Christmas is here and yet again we have the usual wrangling over whether to publicly celebrate Christmas, celebrate all the potential holidays (including the very lame Kwanzaa), or celebrate a generic winter festival. I have a movie in my head where a British captain of some sort goes on an adventure with a Jew, a Hindu, and a Muslim. Maybe he's allied with all of them against some monstrous foe or perhaps fate simply causes their paths to cross. In the movie in my mind, I see each of the characters being who they are without a lot of apologies about it. That's good multiculturalism. Bad multiculturalism is when we think we are doing our friend a favor by ignoring our own traditions or patronizing them about theirs because we aren't threatened by it. The vital public square is the one where we learn to be who we are and strive to convince others in a vigorous, fair-minded, positive and honest manner. The patronizing forbearance we give a concocted celebration like Kwanzaa has got to go. Ditto the sanitization of the celebration of one of the most consequential events the world has ever known.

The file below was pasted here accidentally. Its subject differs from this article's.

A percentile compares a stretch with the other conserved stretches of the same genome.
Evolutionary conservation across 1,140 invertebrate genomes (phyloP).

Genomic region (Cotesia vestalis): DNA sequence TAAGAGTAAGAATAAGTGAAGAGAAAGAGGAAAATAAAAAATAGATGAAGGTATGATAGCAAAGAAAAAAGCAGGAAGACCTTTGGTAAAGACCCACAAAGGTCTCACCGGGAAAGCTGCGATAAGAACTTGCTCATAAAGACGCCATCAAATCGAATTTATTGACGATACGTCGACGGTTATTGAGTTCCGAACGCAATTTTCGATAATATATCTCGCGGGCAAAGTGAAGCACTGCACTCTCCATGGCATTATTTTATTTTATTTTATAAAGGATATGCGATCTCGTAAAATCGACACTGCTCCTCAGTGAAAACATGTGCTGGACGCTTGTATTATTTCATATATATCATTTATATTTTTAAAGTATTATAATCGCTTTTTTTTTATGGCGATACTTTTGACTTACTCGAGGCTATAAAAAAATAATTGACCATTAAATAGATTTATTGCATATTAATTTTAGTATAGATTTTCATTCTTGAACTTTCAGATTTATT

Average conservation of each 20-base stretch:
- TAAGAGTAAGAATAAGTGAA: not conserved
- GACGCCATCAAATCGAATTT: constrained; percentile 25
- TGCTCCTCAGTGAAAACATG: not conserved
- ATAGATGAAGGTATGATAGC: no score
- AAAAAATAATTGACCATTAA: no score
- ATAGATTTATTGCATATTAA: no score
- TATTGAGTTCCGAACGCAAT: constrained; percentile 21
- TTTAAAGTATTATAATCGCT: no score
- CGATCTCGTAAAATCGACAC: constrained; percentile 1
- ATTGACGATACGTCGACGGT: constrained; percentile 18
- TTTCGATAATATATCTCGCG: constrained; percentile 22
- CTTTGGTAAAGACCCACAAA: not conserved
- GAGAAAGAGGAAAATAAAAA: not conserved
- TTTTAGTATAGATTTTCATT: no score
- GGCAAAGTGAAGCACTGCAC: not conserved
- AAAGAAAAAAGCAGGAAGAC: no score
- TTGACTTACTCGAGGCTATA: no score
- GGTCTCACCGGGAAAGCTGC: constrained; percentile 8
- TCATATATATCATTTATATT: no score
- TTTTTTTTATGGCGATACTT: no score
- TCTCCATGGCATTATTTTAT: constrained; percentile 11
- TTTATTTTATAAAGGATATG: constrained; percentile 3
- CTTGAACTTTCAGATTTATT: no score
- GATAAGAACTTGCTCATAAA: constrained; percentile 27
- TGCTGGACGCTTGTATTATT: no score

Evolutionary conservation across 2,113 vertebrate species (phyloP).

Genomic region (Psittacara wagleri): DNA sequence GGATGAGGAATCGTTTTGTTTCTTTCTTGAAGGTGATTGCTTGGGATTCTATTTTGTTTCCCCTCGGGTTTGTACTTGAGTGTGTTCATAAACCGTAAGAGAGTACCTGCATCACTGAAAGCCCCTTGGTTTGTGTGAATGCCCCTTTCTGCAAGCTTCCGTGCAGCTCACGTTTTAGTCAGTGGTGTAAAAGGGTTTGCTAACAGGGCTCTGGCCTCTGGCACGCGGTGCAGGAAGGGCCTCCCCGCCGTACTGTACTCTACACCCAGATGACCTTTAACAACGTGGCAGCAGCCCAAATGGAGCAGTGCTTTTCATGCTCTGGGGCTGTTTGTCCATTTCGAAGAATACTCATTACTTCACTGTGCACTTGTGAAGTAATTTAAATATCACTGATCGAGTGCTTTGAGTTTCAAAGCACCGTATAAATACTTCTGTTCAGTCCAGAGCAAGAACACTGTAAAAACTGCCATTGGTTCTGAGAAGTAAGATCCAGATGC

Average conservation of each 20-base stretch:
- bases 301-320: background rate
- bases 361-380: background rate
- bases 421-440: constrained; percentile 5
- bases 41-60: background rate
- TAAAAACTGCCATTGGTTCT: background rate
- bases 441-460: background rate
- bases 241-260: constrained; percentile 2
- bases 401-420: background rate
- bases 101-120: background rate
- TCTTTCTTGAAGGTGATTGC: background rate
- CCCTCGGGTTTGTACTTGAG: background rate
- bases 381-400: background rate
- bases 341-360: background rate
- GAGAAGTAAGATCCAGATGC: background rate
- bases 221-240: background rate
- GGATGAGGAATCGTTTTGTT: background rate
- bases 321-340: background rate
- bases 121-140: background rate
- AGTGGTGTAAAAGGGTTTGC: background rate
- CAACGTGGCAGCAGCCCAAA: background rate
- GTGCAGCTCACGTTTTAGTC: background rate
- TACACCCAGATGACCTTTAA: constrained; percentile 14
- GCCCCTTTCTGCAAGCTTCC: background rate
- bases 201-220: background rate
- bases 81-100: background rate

The Problem with Discretion

We may have arrived at the key point of the argument. I can think of at least one good reason why it is good to specify a particular blood alcohol level. First, we achieve a strong degree of deterrence. I haven't checked the studies, but I suspect the actual incidence of a person having several drinks and getting behind the wheel is significantly lower than it once was simply because the penalties are so great. Deterrence of that sort is important because we can't exactly trust drunks to know whether or not they are good drivers under the influence when decision time arrives.